productivity

A New Kind of 2016 Planner for Productivity with Gratitude

Happy new year, everyone! I’m trying an experiment and I’d love to have you join me in it.

I’ve designed a different kind of page-a-day planner that helps you overview your schedule and tasks while also cultivating gratitude, good habits, and human connection. I really built it for myself, but I think a lot of you would find it useful as well, and I’m interested in hearing how it works and how I can make the next one even better.

Here’s a link: The Wise Frog 2016 Planner

If you’re anything like me, you care a lot about productivity and setting good habits, but you also don’t want to be a task-oriented productivity drone. There’s a form of “success” that totally misses the point of life.

For me last year was very productive (published a few books, started Clickworks Press, published a couple other peoples’ books, etc.) but a lot of that came at the expense of time and attention I could have given my two-year-old girl, my wife, my close friends, and some non-book-related roles and responsibilities I have.

I basically spent a year completely obsessed with many layers of writing and publishing and selling stories, and while I think it was worth it as a short-term price for a long-term investment in my writing career, it’s not the pattern I really want my life to take.

Here’s where the experiment comes in.

I designed The Wise Frog 2016 Planner as a way to balance my day-to-day tasks and goals with what’s really important to me at a deeper level. I’m a systems guy, and it’s easy for me to make very streamlined to-do lists and productivity systems that keep me rushing toward the next release, next improvement, next success.

In fact, I can get so good at making a checked-off to-do feel like the win that I routinely put off playing with my lovely daughter or looking into my wife’s gorgeous eyes because I’m doing some dumb bit of coding or finalizing a table of contents or something. That is not the win.

So the Wise Frog is here to help. It’s a page-a-day planner with that is friendly and imperfect and has spots for my schedule, my big goals for the day, and also for gratitude, storytelling, tracking my human connections, working on habits, and jotting down ideas.

Even after one day of use I’m loving it. It’s built to not only plan ahead but also to note down a few key points of what my day was like so that over time I can look back and see patterns in my mood and activities and what I cared about. The spaces are small and focused and, as an obsessive, fiddly, over-achieving sort, it’s oddly refreshing to be able to fill them out in seconds (really to have to fill them out in seconds; there’s no room for an essay), and I’m already surprised at what a rich picture of my life they paint in just a few quick words.

It’s also crazy how much it has already changed my day. Today, unlike yesterday, I exercised and meditated and took time to reflect on how much I loved baking pretend pies with my daughter, all thanks to this little white day planner with a silly off-center frog on the cover.

So anyway, take a look, or share it with the people you know who might get value from something like this, and if you get one let me know how you used it and what kind of difference it made for you. (And, of course, how you’d make it better.) I look forward to hearing your stories.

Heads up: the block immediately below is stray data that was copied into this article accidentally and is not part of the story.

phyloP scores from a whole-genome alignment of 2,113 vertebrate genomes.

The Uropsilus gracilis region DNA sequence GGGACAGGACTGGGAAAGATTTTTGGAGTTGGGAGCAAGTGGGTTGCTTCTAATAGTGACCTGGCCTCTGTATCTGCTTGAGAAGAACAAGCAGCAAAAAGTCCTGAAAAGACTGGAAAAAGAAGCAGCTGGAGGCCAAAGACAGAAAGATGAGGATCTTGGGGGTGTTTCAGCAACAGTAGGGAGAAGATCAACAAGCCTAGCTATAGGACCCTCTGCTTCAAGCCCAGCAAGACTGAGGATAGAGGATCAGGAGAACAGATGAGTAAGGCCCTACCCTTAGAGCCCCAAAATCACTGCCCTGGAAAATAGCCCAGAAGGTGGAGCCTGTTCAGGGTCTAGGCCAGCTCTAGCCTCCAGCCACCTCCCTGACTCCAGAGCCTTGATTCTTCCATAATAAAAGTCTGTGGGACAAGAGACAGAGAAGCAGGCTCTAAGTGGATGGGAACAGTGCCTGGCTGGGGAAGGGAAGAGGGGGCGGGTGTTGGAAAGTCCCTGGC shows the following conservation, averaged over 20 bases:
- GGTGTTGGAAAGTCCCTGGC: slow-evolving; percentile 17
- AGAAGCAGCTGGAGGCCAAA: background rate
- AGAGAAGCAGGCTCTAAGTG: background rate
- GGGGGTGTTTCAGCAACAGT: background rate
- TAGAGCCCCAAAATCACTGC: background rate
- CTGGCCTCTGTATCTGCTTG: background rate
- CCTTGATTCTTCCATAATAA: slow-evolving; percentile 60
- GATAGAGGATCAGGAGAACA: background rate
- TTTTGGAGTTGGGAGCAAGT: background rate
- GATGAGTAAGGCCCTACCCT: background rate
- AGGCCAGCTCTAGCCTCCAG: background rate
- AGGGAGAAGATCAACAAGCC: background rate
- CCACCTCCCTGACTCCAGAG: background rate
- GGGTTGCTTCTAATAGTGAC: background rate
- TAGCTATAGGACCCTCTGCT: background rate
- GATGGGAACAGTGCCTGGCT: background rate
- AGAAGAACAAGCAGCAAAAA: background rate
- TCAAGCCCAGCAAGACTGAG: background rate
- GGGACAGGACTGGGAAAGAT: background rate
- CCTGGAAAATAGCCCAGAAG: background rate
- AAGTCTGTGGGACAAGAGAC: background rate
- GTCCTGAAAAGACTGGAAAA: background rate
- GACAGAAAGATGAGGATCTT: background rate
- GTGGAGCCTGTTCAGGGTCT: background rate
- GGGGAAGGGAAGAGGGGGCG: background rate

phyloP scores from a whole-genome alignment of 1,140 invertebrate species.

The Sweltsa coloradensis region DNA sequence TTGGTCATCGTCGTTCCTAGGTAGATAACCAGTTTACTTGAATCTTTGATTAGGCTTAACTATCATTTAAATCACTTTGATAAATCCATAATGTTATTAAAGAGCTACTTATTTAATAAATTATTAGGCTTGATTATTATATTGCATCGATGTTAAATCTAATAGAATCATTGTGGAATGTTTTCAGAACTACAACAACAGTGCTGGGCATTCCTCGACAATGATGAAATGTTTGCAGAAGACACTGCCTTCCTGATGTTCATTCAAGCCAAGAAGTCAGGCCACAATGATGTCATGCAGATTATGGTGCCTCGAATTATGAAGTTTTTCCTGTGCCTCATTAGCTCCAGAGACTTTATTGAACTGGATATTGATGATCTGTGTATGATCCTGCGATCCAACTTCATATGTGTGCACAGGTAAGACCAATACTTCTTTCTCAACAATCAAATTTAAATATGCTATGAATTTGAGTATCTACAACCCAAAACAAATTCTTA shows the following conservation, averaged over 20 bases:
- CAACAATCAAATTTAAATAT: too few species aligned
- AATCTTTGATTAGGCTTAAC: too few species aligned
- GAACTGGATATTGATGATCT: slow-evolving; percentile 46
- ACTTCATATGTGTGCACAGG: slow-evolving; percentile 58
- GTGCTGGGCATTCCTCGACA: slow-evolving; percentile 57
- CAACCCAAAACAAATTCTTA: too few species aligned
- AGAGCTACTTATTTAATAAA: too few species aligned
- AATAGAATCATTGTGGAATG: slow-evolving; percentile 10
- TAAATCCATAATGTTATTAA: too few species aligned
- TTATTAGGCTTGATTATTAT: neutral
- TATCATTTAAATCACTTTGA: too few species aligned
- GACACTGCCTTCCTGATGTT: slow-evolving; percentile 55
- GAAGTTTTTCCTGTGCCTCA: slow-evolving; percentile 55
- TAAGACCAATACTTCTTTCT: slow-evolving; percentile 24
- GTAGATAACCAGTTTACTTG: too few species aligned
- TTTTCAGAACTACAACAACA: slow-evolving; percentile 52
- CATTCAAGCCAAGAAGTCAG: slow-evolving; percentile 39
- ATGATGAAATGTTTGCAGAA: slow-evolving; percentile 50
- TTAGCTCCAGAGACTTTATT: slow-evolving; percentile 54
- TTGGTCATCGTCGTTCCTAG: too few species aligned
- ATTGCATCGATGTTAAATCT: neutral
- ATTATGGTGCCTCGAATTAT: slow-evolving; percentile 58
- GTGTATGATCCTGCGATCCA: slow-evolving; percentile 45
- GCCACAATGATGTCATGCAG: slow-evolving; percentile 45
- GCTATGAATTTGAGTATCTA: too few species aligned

Here’s the link again, where you can get a more detailed look: The Wise Frog 2016 Planner

Here’s to a brilliant new year! Thanks for all your love and support and interest. You guys are the best!

Cheers,

—Ben

May in Review + June Goals

Hi friends! May completely snuck up on me. Between a series launch, a string of family visits, and a heavy workload at the day job, I seriously didn’t even notice we were in a new month until about the 10th. It was, frankly, unsettling. Nevertheless, May was full of exciting developments. Let’s take a look.

May Accomplishments

1. Hubris Towers series launch!

Hubris Towers

Seriously! Go check it out!

Bill and I published Episode 1 of our new comedy series. It’s so good! You should totally read it!

  • Reader response has been phenomenal, with almost unanimous 5-star reviews to date. Brilliant!
  • First-month ebook sales were a little lower than I expected, but should pick up as we release new episodes.
  • The paperback Pocket Edition was surprisingly popular. I expected to sell a few to die-hard fans, but we sold dozens of them. Maybe because it comes with a free Kindle copy on Amazon. (Boom! Marketed.)

2. My first free promo I made The Stone & the Song free for two weekends in May, and—wow! Suddenly I understand why people use free promos!

  • My book hit #1 Free in Fairy Tales on the first day of the promo and stayed there for the rest of the weekend!
  • Downloads in the first day more than doubled my first month’s sales, and over the course of the two weekends I ended up with hundreds of downloads.
  • This is the first time I’ve definitively broken out of the friends-of-friends sphere of readers, and also resulted in my first (5-star!) review from a total stranger.
  • The first weekend did about four times as well as the second, and I have no idea why. Let me know if you have any theories or have seen similar results.

3. First multi-platform release The Stone & the Song is my KDP Select guinea pig, but long-term I definitely want to build up a robust cross-platform audience. Hubris Towers was my first multi-platform release.

  • So far, Hubris Towers is available on Nook, Kobo, Google Play, and Amazon.
  • So far no real traction on the non-Amazon platforms. I’m curious to see how this develops as the series matures and gains momentum. Still pretty sure it’s worth it long-term.

4. Released 2 more sections of the Dream World Collective

5. Wrote about 8,000 words of Hubris Towers Episode 2. (Now with Russians!)